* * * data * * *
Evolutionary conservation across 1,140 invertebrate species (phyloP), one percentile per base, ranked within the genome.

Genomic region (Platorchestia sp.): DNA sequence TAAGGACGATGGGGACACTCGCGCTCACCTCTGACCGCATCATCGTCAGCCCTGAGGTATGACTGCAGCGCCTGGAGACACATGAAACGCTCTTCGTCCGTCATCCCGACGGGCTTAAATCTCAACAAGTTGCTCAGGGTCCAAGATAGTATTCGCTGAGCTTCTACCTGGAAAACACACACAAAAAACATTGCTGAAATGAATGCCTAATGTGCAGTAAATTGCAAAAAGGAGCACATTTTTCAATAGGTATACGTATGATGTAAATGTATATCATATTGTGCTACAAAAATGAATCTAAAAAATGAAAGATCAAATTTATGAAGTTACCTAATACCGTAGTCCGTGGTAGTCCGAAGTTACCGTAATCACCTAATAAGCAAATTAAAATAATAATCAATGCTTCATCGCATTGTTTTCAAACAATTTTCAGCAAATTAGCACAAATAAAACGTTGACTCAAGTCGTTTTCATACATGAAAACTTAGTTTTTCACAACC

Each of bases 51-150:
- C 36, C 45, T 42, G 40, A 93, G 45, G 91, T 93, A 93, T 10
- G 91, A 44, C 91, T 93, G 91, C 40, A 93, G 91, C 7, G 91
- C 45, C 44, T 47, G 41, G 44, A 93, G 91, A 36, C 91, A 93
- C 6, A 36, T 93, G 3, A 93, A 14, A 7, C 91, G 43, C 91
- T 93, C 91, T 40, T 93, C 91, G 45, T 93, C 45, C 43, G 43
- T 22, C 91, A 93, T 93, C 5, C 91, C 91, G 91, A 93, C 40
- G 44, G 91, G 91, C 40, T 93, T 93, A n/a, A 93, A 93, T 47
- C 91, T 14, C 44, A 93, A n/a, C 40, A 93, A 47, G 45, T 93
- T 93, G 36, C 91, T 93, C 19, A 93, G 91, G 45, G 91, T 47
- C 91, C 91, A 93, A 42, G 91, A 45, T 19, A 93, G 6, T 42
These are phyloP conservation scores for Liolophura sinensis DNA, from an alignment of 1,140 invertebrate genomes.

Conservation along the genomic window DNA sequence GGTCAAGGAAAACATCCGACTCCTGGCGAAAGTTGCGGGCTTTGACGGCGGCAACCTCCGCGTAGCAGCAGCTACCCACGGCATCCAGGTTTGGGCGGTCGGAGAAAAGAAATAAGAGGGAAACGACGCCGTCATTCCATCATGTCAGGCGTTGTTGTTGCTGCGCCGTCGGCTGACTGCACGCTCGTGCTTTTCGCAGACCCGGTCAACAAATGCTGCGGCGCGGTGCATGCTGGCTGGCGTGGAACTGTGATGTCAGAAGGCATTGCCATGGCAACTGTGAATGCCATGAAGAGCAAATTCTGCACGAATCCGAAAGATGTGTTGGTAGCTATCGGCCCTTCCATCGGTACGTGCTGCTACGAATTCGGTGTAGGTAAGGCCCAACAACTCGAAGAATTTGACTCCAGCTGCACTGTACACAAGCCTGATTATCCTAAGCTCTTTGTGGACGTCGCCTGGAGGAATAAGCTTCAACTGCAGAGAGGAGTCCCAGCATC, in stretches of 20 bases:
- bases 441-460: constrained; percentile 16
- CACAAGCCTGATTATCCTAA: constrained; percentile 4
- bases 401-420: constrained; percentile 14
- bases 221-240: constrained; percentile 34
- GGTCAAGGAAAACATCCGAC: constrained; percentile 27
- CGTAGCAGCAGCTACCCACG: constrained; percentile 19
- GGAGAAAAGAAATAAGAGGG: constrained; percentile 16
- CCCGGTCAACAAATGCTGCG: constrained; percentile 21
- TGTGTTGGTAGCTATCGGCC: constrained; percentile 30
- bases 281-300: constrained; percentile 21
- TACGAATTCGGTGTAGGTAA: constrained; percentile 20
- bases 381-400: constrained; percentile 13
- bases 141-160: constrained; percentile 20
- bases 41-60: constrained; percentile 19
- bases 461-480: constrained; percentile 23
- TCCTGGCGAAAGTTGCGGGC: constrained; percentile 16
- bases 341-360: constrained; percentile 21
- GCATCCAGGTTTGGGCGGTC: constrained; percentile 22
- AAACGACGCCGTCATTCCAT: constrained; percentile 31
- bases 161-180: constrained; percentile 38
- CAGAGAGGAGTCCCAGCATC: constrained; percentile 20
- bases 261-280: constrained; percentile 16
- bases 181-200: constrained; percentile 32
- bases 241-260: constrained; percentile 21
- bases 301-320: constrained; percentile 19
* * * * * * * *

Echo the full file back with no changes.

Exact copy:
Evolutionary conservation across 1,140 invertebrate species (phyloP), one percentile per base, ranked within the genome.

Genomic region (Platorchestia sp.): DNA sequence TAAGGACGATGGGGACACTCGCGCTCACCTCTGACCGCATCATCGTCAGCCCTGAGGTATGACTGCAGCGCCTGGAGACACATGAAACGCTCTTCGTCCGTCATCCCGACGGGCTTAAATCTCAACAAGTTGCTCAGGGTCCAAGATAGTATTCGCTGAGCTTCTACCTGGAAAACACACACAAAAAACATTGCTGAAATGAATGCCTAATGTGCAGTAAATTGCAAAAAGGAGCACATTTTTCAATAGGTATACGTATGATGTAAATGTATATCATATTGTGCTACAAAAATGAATCTAAAAAATGAAAGATCAAATTTATGAAGTTACCTAATACCGTAGTCCGTGGTAGTCCGAAGTTACCGTAATCACCTAATAAGCAAATTAAAATAATAATCAATGCTTCATCGCATTGTTTTCAAACAATTTTCAGCAAATTAGCACAAATAAAACGTTGACTCAAGTCGTTTTCATACATGAAAACTTAGTTTTTCACAACC

Each of bases 51-150:
- C 36, C 45, T 42, G 40, A 93, G 45, G 91, T 93, A 93, T 10
- G 91, A 44, C 91, T 93, G 91, C 40, A 93, G 91, C 7, G 91
- C 45, C 44, T 47, G 41, G 44, A 93, G 91, A 36, C 91, A 93
- C 6, A 36, T 93, G 3, A 93, A 14, A 7, C 91, G 43, C 91
- T 93, C 91, T 40, T 93, C 91, G 45, T 93, C 45, C 43, G 43
- T 22, C 91, A 93, T 93, C 5, C 91, C 91, G 91, A 93, C 40
- G 44, G 91, G 91, C 40, T 93, T 93, A n/a, A 93, A 93, T 47
- C 91, T 14, C 44, A 93, A n/a, C 40, A 93, A 47, G 45, T 93
- T 93, G 36, C 91, T 93, C 19, A 93, G 91, G 45, G 91, T 47
- C 91, C 91, A 93, A 42, G 91, A 45, T 19, A 93, G 6, T 42
These are phyloP conservation scores for Liolophura sinensis DNA, from an alignment of 1,140 invertebrate genomes.

Conservation along the genomic window DNA sequence GGTCAAGGAAAACATCCGACTCCTGGCGAAAGTTGCGGGCTTTGACGGCGGCAACCTCCGCGTAGCAGCAGCTACCCACGGCATCCAGGTTTGGGCGGTCGGAGAAAAGAAATAAGAGGGAAACGACGCCGTCATTCCATCATGTCAGGCGTTGTTGTTGCTGCGCCGTCGGCTGACTGCACGCTCGTGCTTTTCGCAGACCCGGTCAACAAATGCTGCGGCGCGGTGCATGCTGGCTGGCGTGGAACTGTGATGTCAGAAGGCATTGCCATGGCAACTGTGAATGCCATGAAGAGCAAATTCTGCACGAATCCGAAAGATGTGTTGGTAGCTATCGGCCCTTCCATCGGTACGTGCTGCTACGAATTCGGTGTAGGTAAGGCCCAACAACTCGAAGAATTTGACTCCAGCTGCACTGTACACAAGCCTGATTATCCTAAGCTCTTTGTGGACGTCGCCTGGAGGAATAAGCTTCAACTGCAGAGAGGAGTCCCAGCATC, in stretches of 20 bases:
- bases 441-460: constrained; percentile 16
- CACAAGCCTGATTATCCTAA: constrained; percentile 4
- bases 401-420: constrained; percentile 14
- bases 221-240: constrained; percentile 34
- GGTCAAGGAAAACATCCGAC: constrained; percentile 27
- CGTAGCAGCAGCTACCCACG: constrained; percentile 19
- GGAGAAAAGAAATAAGAGGG: constrained; percentile 16
- CCCGGTCAACAAATGCTGCG: constrained; percentile 21
- TGTGTTGGTAGCTATCGGCC: constrained; percentile 30
- bases 281-300: constrained; percentile 21
- TACGAATTCGGTGTAGGTAA: constrained; percentile 20
- bases 381-400: constrained; percentile 13
- bases 141-160: constrained; percentile 20
- bases 41-60: constrained; percentile 19
- bases 461-480: constrained; percentile 23
- TCCTGGCGAAAGTTGCGGGC: constrained; percentile 16
- bases 341-360: constrained; percentile 21
- GCATCCAGGTTTGGGCGGTC: constrained; percentile 22
- AAACGACGCCGTCATTCCAT: constrained; percentile 31
- bases 161-180: constrained; percentile 38
- CAGAGAGGAGTCCCAGCATC: constrained; percentile 20
- bases 261-280: constrained; percentile 16
- bases 181-200: constrained; percentile 32
- bases 241-260: constrained; percentile 21
- bases 301-320: constrained; percentile 19